20. 20. What still needs work• Supply and Distribution• Knowledge deficit on part of physicians• Cardiologist insists we put soda back in cafe…….a matter of individual “choice” See NEJM article re : food industry messaging strategy• Vending machines; 24/7 healthy food service
  21. 21. Opportunities for Hospital- School Collaboration• Establish and Foster dialogue with local hospitals and physicians, nursing organizations: The Communication/Relationship Imperative! Saturday plenary• Tell your story: to physician groups in your states (state and local chapters of American Academy of Pediatrics, Family Medicine, Psychiatry, Internal Medicine….) Friday
  22. 22. FTS and Health Care Sector: Collaboration Opportunities• Supply/Distribution/Procurement – Include hospitals in • your purchasing coops (Friday sessions: Jeremy West, Greely CO) • Clean, cut, prep processing centers (Doug Davis, Burlington) • Long term storage facilities • Training of food service workers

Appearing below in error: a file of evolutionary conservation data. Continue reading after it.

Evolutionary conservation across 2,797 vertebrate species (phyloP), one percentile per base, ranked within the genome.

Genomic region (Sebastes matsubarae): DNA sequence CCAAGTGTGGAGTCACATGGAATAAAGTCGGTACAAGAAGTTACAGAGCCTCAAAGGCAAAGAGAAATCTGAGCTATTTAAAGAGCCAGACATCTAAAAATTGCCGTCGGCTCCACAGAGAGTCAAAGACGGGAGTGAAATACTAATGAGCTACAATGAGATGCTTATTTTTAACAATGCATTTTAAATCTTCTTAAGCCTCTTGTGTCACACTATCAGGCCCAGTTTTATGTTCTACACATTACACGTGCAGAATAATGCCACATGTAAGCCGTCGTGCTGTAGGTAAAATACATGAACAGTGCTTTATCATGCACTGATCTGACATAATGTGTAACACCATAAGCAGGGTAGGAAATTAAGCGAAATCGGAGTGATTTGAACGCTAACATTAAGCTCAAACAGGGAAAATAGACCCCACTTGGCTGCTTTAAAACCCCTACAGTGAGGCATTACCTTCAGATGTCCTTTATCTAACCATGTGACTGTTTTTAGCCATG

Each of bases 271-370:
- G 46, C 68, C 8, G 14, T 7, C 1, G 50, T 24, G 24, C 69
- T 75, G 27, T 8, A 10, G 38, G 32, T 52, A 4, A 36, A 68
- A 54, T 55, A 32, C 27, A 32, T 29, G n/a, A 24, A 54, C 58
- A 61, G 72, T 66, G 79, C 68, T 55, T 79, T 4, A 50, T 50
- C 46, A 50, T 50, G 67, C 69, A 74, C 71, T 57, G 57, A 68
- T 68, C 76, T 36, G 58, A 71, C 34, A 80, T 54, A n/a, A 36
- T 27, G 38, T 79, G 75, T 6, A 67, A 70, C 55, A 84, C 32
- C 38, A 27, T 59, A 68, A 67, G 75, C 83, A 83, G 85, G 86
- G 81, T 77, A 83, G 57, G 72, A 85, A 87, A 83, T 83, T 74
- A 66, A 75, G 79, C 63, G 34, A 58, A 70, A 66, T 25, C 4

23. 23. Hospital-School Collaboration: Metrics• We don’t need (only)high tech interventions to fix this! – But let’s get distributors to adoptllicense Black River’s tracking methodologies! Saturday plenary – HHI has data collection system; join forces – Health care has resources: they have to measure everything! Maybe can help with metrics, esp if academic center
  24. 24. Collaboration Opportunities• Advocacy, Advocacy, Advocacy !!!!• Join New England Farmers Union—or your state chapter of National Farmers Union – Progressive policy platform – advocates at federal level for family farms and all of the policies and programs upon which Farm to School depends!
  25. 25. Our Future: Our ChildrenPlow to Plate Youth Chef Advocates, 2009
  26. 26. To learn more….• Contact: Marydale DeBor JD, Founder, Managing Director• 203-745-1796 Cell: 860-248-9854